From the start of her career, Eudora Welty was praised and plagued by the dichotomies of being from the South but having a universal point of view, of being a woman yet writing short fiction comparable with the best of her day, of keeping her own literary circles without being unduly swayed by publishers or fashion. Nearly always, her work was admired for the individual, dense, rich style, yet, nearly as often, it was criticized for lack of plot and for complex, abstruse description.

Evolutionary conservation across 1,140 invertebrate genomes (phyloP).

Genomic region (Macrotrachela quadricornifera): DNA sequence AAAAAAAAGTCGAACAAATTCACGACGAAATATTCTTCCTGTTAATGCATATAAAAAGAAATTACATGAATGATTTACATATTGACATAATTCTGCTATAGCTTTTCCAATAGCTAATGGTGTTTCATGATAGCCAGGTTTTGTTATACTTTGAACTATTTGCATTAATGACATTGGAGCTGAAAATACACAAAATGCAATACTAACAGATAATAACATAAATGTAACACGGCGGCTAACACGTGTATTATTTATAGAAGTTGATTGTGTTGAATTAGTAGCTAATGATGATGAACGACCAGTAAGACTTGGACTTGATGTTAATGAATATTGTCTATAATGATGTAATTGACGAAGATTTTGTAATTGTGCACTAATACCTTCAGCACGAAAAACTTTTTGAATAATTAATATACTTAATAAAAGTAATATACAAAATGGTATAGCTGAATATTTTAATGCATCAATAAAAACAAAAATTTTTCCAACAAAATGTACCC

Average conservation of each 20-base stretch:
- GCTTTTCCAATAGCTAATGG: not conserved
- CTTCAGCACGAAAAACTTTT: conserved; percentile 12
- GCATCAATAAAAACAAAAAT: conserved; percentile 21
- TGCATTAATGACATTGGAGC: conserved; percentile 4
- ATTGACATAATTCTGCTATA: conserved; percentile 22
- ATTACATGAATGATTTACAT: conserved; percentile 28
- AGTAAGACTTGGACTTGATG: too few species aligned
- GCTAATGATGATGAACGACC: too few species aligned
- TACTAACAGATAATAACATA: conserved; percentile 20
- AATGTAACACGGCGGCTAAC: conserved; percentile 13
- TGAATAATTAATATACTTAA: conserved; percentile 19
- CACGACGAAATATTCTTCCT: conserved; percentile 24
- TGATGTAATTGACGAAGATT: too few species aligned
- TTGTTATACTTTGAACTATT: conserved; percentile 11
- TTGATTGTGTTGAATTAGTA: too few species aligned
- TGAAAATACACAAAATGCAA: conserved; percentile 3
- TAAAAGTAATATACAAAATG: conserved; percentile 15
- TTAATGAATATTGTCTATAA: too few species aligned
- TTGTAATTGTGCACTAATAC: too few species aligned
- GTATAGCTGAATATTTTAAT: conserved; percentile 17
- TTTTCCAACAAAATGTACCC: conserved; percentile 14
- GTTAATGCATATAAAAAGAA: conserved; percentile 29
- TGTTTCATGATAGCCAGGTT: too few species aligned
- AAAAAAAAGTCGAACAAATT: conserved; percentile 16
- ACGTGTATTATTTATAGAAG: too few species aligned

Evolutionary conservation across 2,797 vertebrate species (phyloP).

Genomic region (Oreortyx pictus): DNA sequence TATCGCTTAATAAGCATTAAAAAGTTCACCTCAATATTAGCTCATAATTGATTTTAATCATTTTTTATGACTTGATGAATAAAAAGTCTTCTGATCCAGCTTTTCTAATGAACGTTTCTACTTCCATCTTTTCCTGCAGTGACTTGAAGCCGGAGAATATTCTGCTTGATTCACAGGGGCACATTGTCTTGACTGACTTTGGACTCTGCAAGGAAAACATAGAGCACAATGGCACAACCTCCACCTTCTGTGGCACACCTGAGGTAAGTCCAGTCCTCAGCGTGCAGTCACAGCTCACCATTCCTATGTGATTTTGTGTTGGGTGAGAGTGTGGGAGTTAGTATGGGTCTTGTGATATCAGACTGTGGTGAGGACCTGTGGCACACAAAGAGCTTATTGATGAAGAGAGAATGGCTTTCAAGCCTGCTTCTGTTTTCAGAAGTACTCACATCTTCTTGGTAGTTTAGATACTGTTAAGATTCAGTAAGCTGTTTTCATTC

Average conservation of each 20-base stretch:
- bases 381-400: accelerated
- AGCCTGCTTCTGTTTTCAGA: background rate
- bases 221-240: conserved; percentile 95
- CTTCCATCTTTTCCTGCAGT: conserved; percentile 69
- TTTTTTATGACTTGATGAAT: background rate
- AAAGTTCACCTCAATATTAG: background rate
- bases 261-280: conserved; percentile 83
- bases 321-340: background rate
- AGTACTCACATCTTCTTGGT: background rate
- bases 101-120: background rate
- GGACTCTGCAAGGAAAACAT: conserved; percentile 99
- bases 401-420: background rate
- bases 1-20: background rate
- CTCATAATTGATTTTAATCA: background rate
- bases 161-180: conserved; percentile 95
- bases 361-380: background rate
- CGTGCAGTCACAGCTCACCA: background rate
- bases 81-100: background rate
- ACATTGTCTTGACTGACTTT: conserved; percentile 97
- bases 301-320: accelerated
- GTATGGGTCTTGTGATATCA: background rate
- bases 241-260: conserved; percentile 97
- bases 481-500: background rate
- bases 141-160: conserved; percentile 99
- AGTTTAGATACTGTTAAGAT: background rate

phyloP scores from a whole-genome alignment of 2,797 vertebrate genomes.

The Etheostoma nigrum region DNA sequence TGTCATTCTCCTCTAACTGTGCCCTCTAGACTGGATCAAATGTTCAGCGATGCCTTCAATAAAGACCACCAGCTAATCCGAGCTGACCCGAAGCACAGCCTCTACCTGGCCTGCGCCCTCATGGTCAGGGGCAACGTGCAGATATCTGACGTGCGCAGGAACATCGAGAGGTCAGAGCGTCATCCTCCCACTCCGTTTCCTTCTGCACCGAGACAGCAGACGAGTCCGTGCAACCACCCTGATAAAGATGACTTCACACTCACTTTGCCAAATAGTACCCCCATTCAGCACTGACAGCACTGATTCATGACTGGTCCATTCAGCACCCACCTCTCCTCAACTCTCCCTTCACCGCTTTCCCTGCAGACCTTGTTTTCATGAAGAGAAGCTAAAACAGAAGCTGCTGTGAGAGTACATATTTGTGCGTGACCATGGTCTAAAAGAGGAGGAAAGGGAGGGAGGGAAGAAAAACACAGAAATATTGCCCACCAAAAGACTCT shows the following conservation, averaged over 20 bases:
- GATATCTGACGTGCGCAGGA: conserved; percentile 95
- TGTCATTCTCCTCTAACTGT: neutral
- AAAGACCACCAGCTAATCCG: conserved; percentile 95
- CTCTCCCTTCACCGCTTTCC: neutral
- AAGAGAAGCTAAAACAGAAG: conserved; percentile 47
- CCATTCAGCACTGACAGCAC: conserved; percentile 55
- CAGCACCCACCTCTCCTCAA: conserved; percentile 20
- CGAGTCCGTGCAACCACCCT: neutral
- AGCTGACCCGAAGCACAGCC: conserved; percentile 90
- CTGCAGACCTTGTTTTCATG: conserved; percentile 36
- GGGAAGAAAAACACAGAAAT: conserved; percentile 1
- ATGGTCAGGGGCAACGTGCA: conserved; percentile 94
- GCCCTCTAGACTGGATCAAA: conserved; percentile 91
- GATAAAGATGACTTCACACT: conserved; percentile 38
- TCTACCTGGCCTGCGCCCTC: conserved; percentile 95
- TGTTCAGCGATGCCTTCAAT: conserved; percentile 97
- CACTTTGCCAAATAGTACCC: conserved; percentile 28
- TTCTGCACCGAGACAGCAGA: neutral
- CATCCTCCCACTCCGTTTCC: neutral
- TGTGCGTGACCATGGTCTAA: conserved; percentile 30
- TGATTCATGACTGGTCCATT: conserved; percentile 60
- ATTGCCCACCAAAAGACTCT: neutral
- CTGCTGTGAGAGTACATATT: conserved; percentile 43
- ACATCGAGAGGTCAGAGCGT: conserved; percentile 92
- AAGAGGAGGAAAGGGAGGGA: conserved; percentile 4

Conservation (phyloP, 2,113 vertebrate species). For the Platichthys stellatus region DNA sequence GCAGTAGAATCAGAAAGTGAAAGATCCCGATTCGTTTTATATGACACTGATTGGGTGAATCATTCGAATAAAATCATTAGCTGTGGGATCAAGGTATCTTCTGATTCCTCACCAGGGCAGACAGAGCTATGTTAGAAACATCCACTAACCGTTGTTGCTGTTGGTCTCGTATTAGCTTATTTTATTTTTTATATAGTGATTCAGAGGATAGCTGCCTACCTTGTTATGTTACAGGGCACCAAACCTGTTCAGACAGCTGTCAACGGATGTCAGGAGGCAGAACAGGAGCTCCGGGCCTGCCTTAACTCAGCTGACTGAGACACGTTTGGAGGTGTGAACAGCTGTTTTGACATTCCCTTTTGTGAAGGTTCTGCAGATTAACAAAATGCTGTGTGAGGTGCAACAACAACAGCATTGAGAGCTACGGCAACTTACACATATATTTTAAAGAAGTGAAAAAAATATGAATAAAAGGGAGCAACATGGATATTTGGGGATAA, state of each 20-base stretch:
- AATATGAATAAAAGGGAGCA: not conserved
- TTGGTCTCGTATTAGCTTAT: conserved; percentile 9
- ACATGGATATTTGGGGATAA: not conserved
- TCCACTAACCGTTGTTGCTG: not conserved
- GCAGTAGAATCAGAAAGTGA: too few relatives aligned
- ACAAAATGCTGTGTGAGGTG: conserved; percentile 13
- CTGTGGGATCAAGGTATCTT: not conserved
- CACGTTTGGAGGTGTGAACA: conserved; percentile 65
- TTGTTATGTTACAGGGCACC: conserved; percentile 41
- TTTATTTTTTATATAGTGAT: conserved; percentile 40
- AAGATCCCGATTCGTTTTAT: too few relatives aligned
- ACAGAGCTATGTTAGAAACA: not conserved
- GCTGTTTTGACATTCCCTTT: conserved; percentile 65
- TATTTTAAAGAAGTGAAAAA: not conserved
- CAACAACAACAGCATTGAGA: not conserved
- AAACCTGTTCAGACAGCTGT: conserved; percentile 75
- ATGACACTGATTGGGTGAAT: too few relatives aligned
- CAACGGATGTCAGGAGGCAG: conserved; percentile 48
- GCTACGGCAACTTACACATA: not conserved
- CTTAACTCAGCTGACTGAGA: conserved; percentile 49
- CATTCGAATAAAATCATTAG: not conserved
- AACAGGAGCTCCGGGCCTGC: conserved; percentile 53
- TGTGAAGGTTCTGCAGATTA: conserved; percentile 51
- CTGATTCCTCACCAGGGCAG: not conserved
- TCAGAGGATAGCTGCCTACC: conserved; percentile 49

Remarkably, the reviews of Welty's A Curtain of Green and Other Stories (1941) identified the strengths and weaknesses of this first collection and of the writing that was to follow, stereotyped her writing for good and for bad, and found kinship with great writers and painters, American and foreign. Rose Feld, writing for the New York Herald Tribune, linked Welty's writing with that of Virginia Woolf, Katherine Mansfield, Elizabeth Bowen, Kay Boyle, and Katherine Anne Porter, calling the short stories by these writers a “peculiarly feminine genre” with a “quality of mood which surrounds and gives meaning to the incident.” For the next forty years, reviewers congratulated Welty on the mood she created in her fiction while counseling her to build more plot. Louise Bogan praised A Curtain of Green for Gothic elements as fine as Poe's and for the details that recalled the writings of Gogol before concluding that Welty's success was limited to the Southern region.